Only one segment of America's Heart and Soul features people openly discussing their problems in political terms. They're workers in a Pennsylvania steel town that's been devastated by outsourcing. "We've been to Washington and every time, our pleas fall on deaf ears," says a union leader. However, to the delight of the steelworkers in electoral swing states like Pennsylvania, Bush agreed to levy steel tariffs against foreign competitors in 2002. Then right after the Republicans swept to victory in the mid-term elections, Bush quietly rescinded them.

The movie omits this important piece of context, leaving the viewer in the dark about just who in Washington received the steelworkers with deaf ears. To viewers who don't follow politics, the steel town's problems might as well be the fault of those pointy-headed elitists Bush is always complaining about.

Of the countless omissions in America's Heart and Soul, those that recast its few liberal characters as lovable eccentrics entirely harmless to Republican ideals are perhaps the most monstrous. For instance, Rev. Cecil Williams of San Francisco's Glide Church is filmed welcoming the homeless into his church and feeding and clothing them. Yet there is no mention of Williams' longtime affiliation with radicals like Angela Davis or his 30-year legacy as an advocate for gay rights, which has earned him the poisonous wrath of the Christian Right. The way Williams is portrayed, he's just another compassionate pastor doing the good work of Bush's Office of Faith-Based Initiatives. Similarly, Ben & Jerry's CEO Ben Cohen appears as a zany businessman out to whip up a good batch of ice cream and make a whole lot of money; never mind that he's chairman of the Progressive Business Alliance, a liberal lobbying group working to oust Bush.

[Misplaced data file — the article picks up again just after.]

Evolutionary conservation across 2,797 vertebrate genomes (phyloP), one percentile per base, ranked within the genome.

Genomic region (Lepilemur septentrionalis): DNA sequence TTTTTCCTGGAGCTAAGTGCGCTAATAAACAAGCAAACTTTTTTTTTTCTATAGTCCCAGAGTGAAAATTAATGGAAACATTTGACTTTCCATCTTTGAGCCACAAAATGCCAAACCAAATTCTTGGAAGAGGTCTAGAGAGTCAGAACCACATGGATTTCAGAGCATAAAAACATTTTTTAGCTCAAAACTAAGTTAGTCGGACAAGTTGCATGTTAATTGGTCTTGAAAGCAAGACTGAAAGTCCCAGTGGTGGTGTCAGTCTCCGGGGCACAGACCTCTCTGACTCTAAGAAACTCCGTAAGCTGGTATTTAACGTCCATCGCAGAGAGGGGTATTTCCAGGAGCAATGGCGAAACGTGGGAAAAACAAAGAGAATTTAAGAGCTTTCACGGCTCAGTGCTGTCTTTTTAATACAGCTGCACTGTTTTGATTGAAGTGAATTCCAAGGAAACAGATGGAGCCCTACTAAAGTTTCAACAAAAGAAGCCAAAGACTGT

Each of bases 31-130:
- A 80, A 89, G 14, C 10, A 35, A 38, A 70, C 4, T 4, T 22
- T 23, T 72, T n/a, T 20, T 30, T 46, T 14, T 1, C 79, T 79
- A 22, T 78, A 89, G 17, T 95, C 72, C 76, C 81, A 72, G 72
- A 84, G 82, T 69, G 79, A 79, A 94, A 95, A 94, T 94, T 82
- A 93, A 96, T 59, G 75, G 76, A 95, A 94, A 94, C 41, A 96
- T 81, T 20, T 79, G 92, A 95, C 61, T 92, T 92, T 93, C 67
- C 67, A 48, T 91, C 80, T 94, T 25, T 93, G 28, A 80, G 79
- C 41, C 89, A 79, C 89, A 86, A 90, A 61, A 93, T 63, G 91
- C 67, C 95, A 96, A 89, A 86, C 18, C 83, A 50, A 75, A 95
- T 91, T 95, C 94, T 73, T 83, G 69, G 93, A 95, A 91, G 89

Without knowledge of Cohen's activist background, it's possible to imagine that this sweet-toothed capitalist took down a pint of Cherry Garcia to celebrate the windfall he reaped from the Bush tax cuts.
While Cohen gets lost in a dizzying scattershot of entrepreneur profiles, the sanitized Williams still manages to distinguish himself from the crowd. After all, he is the only black character in America's Heart and Soul who is not a musician or an athlete and the only minority character not seemingly lifted from the white imagination. Take Mosie Burks, an aging gospel singer from an unnamed part of Missippippi who, before breaking into a rendition of Swing Low Sweet Chariot, tells the camera that she praises God every time someone gives her chicken and bread. Is her worldview not affected by living in the Jim Crow south? What happened in her town when the civil rights struggle roiled Mississippi in 1950's and 1960's? The movie doesn't say, casting Burks as a complacent Dixieland stereotype. Then there's Michael Bennett, the ex-con who had such a meaningful experience in prison that he emerged to become the captain of the U.S. Olympic boxing team. Is the movie saying that prison is a useful tool for rehabilitating wayward black men? Apparently, yes.